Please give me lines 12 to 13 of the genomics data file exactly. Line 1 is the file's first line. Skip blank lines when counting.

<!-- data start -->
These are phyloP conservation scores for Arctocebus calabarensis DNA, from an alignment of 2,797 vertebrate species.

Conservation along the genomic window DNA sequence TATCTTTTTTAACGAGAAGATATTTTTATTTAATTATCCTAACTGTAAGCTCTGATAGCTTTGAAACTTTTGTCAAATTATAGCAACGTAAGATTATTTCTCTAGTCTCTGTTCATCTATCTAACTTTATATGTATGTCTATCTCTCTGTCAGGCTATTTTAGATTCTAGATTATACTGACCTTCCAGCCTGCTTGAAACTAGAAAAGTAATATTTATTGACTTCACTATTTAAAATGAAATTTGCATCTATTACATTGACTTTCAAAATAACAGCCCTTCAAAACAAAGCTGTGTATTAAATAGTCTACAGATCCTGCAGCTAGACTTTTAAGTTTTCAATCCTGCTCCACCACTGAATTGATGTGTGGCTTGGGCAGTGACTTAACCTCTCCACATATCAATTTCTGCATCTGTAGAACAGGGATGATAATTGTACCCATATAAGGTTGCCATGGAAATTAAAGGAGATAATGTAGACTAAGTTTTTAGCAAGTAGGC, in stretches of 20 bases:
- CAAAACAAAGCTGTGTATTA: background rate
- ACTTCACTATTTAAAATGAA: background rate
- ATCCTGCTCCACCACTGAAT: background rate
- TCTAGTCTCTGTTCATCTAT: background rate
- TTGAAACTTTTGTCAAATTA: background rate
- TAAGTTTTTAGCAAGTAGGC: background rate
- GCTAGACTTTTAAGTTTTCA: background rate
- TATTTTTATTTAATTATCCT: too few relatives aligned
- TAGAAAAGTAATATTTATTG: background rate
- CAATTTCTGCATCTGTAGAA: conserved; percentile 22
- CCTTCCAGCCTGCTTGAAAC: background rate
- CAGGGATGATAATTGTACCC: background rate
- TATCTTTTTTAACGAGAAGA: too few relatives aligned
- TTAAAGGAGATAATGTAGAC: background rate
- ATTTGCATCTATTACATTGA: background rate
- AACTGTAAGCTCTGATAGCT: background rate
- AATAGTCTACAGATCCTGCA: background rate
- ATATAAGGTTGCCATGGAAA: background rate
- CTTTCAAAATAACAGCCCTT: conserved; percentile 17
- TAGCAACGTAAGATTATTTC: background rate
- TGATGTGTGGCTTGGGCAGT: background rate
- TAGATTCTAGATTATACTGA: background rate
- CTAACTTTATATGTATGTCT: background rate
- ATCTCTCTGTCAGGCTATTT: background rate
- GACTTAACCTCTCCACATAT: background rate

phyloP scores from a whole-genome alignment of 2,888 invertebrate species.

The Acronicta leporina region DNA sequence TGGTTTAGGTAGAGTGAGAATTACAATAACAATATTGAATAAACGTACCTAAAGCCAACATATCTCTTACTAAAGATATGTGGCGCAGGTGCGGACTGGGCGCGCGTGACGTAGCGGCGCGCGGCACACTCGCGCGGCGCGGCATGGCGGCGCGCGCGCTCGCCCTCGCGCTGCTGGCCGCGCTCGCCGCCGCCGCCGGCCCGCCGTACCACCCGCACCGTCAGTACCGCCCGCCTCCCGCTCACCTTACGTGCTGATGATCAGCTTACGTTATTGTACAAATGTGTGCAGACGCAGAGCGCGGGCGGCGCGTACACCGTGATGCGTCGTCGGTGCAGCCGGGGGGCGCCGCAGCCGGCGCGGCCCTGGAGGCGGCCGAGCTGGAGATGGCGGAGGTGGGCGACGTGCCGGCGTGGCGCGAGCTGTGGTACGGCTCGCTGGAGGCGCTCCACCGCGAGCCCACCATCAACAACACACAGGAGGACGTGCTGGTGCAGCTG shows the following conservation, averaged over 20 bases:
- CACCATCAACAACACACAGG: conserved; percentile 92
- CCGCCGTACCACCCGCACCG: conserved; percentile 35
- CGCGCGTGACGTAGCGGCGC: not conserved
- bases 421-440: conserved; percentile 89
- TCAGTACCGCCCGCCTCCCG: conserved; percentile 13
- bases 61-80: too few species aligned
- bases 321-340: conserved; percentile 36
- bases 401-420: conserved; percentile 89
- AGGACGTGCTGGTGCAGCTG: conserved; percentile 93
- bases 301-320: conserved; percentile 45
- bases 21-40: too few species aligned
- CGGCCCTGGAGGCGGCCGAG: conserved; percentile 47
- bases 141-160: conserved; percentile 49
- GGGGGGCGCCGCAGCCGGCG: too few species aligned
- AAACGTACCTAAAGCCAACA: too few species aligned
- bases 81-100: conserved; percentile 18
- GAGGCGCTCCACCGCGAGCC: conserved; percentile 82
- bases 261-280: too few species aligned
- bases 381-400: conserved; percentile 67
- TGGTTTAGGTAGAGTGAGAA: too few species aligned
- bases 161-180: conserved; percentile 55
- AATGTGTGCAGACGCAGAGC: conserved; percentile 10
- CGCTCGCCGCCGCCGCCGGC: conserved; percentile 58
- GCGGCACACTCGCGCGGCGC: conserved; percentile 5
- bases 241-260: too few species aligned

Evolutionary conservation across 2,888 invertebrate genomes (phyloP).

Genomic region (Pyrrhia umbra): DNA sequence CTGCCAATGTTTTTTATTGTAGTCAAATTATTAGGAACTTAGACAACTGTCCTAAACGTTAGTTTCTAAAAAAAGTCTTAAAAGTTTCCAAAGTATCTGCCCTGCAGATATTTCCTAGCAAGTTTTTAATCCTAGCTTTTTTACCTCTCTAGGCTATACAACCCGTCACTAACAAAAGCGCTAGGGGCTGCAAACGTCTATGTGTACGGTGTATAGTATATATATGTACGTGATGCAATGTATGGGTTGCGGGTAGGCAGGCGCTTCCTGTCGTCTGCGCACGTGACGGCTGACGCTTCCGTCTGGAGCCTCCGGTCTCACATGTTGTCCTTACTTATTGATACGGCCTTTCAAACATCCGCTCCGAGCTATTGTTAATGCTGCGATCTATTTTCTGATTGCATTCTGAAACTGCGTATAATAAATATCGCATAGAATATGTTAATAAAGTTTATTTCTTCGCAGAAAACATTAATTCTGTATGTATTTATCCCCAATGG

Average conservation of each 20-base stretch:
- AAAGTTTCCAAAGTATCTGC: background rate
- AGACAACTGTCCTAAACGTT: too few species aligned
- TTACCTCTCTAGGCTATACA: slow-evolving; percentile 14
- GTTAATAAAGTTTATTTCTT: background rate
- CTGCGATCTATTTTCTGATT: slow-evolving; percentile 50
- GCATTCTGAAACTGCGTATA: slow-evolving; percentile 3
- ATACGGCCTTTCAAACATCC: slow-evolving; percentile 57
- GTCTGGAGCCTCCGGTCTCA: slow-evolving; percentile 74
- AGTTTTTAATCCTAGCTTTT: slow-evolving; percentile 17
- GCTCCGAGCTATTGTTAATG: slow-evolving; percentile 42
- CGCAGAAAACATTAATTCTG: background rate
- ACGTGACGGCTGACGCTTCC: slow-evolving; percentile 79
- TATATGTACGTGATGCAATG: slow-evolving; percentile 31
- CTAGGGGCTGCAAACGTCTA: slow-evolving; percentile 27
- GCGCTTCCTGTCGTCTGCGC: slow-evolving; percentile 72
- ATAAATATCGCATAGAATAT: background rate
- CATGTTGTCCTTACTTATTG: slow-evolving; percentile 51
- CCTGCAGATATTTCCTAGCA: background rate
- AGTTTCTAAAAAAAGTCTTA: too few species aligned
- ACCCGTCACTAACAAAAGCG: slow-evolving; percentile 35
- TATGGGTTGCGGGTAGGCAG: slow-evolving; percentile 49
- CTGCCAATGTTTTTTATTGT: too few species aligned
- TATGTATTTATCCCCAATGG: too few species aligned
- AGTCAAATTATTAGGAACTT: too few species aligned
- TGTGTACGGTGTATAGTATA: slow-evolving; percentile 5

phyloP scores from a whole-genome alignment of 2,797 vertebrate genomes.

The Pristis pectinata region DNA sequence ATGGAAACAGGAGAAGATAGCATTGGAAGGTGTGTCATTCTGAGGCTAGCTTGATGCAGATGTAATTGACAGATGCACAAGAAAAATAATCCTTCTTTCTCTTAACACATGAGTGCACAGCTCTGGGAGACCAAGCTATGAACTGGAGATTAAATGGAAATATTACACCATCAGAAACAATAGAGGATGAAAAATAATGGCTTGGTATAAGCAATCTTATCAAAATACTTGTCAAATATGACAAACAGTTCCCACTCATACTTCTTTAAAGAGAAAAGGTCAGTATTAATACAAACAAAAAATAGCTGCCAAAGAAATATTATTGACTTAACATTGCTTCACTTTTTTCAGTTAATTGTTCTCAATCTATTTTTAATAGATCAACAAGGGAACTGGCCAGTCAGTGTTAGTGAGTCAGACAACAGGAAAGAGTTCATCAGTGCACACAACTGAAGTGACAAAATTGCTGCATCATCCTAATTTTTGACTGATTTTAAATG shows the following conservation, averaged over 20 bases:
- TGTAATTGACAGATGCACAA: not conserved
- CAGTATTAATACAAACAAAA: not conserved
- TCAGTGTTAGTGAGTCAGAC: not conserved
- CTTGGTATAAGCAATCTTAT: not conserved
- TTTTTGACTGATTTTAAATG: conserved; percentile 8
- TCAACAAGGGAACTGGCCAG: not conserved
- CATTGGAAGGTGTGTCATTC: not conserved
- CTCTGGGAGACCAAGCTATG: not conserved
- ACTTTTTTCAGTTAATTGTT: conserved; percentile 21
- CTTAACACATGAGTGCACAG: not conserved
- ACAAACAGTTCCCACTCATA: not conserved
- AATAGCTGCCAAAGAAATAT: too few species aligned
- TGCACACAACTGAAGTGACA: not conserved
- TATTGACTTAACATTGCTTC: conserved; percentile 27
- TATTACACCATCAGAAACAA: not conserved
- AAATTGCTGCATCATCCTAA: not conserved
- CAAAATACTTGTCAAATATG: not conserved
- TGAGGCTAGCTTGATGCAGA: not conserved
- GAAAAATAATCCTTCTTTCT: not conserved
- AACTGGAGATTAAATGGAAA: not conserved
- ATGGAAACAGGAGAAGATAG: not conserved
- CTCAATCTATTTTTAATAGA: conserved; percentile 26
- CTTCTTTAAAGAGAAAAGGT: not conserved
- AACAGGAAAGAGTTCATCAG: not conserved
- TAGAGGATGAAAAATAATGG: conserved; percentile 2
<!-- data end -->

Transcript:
- CAATTTCTGCATCTGTAGAA: conserved; percentile 22
- CCTTCCAGCCTGCTTGAAAC: background rate